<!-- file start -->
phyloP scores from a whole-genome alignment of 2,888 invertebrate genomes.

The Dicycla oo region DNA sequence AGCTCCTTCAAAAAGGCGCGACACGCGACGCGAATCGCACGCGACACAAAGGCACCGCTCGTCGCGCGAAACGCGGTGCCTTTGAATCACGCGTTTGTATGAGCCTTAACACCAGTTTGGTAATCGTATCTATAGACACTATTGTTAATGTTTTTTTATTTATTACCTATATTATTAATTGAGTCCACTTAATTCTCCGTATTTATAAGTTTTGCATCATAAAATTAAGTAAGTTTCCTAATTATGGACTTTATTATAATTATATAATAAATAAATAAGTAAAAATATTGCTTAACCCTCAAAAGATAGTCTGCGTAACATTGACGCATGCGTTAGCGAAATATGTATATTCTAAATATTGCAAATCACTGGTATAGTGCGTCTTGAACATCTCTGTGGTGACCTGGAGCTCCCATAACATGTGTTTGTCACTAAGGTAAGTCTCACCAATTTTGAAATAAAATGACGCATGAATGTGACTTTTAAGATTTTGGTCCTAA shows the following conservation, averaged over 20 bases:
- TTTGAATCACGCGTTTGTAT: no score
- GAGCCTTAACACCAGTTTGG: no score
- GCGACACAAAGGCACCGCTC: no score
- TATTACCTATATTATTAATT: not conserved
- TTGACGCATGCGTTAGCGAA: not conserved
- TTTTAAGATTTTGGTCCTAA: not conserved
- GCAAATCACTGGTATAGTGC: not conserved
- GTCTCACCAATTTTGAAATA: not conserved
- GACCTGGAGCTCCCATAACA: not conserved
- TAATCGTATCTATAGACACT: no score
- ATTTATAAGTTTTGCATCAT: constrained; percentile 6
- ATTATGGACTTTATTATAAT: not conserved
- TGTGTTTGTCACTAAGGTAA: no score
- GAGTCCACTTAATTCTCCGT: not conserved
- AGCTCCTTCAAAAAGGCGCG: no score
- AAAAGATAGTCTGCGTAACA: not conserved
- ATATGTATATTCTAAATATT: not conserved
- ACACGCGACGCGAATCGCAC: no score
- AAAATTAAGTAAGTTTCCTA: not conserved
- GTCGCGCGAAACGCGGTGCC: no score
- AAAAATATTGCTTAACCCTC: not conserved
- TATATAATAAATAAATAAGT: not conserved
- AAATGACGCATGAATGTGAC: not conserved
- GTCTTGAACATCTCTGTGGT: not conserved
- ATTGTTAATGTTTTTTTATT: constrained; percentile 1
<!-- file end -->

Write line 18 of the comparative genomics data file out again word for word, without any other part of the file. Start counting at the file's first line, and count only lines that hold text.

- AAAAGATAGTCTGCGTAACA: not conserved